“One hundred percent, I play on a lot of travel teams for baseball and they definitely do help a lot, and nowadays with social media that helps a lot too. I saw a coach tweet the other day that things have changed so much that all you need now is a phone, a social media app and all you have to do is post what you’re doing,” Sotelo said. “But I think it’s great that they’re coming down because some of the kids can’t necessarily afford the exposure or get out of the Valley. This is really going to help them a lot.”

The inaugural high school football recruiting combine also comes at a fortuitous time for local athletes as many college programs and independent organizers have had to cancel camps and combines in the wake of the coronavirus pandemic.

“With the pandemic being the way that it is with COVID-19, no kids will be able to perform at any college football camps this summer. Every college coach in the country needs data to recruit kids,” CJ Cavazos said. “Our combine will be able to give data that will help kids get an opportunity to at least be seen by DI, DI-AA, DII or DIII coaches. Coaches can watch film, but in order for them to confirm what they watch they need laser times and verified heights and verified weights because that’s how kids get offered scholarships. We are doing that by having the combine.”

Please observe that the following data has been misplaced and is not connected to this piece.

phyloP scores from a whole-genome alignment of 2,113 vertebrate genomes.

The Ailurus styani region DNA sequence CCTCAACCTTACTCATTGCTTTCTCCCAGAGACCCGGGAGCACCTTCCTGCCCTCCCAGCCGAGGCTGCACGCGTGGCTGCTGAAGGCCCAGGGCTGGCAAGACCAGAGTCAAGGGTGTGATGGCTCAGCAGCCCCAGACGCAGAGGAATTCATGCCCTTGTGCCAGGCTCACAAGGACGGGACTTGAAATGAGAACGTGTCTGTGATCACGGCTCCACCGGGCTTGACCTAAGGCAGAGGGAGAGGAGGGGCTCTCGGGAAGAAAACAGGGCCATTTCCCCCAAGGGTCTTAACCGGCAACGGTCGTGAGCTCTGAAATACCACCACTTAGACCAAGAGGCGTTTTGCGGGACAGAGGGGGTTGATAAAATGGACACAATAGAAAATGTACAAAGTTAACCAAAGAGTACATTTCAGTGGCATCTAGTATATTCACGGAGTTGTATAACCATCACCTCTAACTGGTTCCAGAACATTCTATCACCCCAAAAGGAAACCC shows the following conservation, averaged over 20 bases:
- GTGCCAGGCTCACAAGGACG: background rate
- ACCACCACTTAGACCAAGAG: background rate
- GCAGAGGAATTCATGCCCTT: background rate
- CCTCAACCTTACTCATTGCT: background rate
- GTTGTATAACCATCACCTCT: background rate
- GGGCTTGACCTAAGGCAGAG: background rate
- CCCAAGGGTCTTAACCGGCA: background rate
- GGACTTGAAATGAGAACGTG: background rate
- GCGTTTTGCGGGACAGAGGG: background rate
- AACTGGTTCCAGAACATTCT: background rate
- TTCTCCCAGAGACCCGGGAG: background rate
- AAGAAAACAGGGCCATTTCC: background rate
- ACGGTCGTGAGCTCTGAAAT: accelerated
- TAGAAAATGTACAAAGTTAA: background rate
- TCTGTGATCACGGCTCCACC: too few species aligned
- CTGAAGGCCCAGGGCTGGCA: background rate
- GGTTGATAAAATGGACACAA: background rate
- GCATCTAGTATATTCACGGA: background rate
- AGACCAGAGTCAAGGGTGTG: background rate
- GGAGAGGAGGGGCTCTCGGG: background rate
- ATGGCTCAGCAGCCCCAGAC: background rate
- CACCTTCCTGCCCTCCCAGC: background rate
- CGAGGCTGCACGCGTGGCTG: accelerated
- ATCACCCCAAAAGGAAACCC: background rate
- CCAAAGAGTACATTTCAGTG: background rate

“It’s going to be one of the biggest things out there because it’s local and the NCAA has shut down many camps and opportunities this summer due to COVID-19,” Lopez said. “It’s going to be an amazing opportunity for a lot of the locals here to come out and really get good exposure for themselves.”

Athletes will be divided into different sessions of 40-60 people scheduled throughout the day and subdivided further into groups of 10 for each specific exercise to enforce proper social distancing guidelines.

Athletes interested in participating can register online at csitrain.com, and all combine attendees will be required to bring their own gloves and are encouraged to bring track spikes. Participants will also be required to use hand sanitizer upon entering and exiting the facility.

Due to social distancing guidelines, no spectators of any kind will be permitted inside the CSI facility during the combine and athletes may bring their own face mask or covering if desired.

amcculloch@themonitor.com